Senate leader Martin Looney says the way to provide tax relief to needy cities is an extra assessment on wealthy homes, a proposal Governor Ned Lamont argues isn’t necessary. Will they find common ground?
From Keith Phaneuf, CT Mirror:
Connecticut’s tax fairness debate took another leap forward recently when the Senate’s highest-ranking Democrat proposed new taxes on high-value homes and on the capital gains of the state’s highest earners.
Senate President Pro Tem Martin M. Looney, D-New Haven, also said his caucus hopes to channel about $130 million in additional state aid annually into poor cities and working class suburbs.
“Municipal property taxes are as high as they are primarily because the state has not been able to raise enough revenue to provide municipal aid,” Looney added. “We are, after all, one state, and we need to look at [taxes] on a statewide basis, and not a hyper-local basis.”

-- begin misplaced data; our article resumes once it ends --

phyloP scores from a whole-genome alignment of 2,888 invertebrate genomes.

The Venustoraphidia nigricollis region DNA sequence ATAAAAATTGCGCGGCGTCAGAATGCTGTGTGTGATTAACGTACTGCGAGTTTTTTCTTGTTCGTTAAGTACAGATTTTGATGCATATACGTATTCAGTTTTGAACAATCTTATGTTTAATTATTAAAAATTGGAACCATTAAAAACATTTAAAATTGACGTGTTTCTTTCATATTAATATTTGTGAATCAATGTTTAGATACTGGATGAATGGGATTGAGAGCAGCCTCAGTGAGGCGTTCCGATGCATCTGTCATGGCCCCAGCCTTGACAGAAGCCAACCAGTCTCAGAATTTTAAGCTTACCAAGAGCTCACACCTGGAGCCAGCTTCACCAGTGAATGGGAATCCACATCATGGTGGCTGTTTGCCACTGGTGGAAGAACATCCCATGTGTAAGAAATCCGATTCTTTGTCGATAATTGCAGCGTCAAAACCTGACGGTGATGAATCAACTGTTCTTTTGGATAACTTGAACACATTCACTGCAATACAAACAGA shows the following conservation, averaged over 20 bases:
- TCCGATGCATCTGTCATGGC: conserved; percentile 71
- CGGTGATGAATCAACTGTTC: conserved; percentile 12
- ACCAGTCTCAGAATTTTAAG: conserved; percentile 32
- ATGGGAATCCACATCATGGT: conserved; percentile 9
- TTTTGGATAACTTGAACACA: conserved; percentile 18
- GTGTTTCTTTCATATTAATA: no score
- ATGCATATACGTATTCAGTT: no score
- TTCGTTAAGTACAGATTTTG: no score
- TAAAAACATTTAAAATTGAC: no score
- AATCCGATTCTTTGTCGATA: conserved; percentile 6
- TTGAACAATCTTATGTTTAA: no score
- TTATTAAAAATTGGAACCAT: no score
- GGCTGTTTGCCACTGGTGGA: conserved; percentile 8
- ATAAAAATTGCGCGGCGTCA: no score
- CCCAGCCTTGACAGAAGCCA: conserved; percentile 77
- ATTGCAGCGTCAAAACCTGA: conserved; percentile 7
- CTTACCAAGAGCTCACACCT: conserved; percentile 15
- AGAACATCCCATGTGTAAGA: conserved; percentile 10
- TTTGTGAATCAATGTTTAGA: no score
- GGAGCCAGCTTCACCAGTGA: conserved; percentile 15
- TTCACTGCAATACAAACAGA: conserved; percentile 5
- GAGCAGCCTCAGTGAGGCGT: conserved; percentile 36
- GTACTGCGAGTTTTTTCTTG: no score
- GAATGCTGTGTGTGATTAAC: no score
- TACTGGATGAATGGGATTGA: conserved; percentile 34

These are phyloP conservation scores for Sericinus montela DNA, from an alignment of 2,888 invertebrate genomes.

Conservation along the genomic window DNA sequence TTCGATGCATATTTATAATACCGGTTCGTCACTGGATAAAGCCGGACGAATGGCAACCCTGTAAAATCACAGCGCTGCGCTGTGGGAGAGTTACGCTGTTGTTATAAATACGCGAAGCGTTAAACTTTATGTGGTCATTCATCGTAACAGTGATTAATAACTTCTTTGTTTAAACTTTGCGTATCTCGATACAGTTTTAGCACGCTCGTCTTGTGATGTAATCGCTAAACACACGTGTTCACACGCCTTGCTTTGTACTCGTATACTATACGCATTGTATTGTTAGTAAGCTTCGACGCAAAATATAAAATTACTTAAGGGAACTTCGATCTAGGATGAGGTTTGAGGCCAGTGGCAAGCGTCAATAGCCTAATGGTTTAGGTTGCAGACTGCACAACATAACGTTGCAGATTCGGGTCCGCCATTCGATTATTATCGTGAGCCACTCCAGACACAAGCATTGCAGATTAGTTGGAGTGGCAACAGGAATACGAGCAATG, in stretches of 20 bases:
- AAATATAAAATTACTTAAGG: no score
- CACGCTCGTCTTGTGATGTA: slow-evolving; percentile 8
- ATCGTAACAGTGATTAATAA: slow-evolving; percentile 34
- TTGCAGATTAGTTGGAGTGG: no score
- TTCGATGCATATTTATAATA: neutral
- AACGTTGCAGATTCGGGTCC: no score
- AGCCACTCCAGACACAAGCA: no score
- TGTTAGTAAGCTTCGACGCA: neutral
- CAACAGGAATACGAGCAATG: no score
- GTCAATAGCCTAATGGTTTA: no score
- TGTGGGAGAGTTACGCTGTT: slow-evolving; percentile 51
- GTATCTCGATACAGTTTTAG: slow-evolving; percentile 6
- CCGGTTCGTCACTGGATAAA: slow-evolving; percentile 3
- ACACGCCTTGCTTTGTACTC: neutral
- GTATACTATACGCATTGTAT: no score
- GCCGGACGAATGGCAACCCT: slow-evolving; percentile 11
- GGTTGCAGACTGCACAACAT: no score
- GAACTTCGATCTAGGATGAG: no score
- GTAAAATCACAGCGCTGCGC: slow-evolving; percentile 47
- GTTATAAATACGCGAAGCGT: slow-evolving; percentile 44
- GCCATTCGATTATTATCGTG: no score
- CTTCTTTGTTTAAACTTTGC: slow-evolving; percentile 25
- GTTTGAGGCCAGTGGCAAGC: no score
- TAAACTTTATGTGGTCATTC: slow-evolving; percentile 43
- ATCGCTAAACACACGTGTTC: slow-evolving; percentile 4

Looney wants to create a new statewide tax on residential and commercial property. The rate would be one mill–or $1 for every $1,000 of assessed value–with one big qualifier.
The first $300,000 of assessed value would be exempt. And because Connecticut assesses property at 70% of its market value, the proposed levy would target houses, commercial buildings and lots marketable at about $430,000 or more.
Full story here.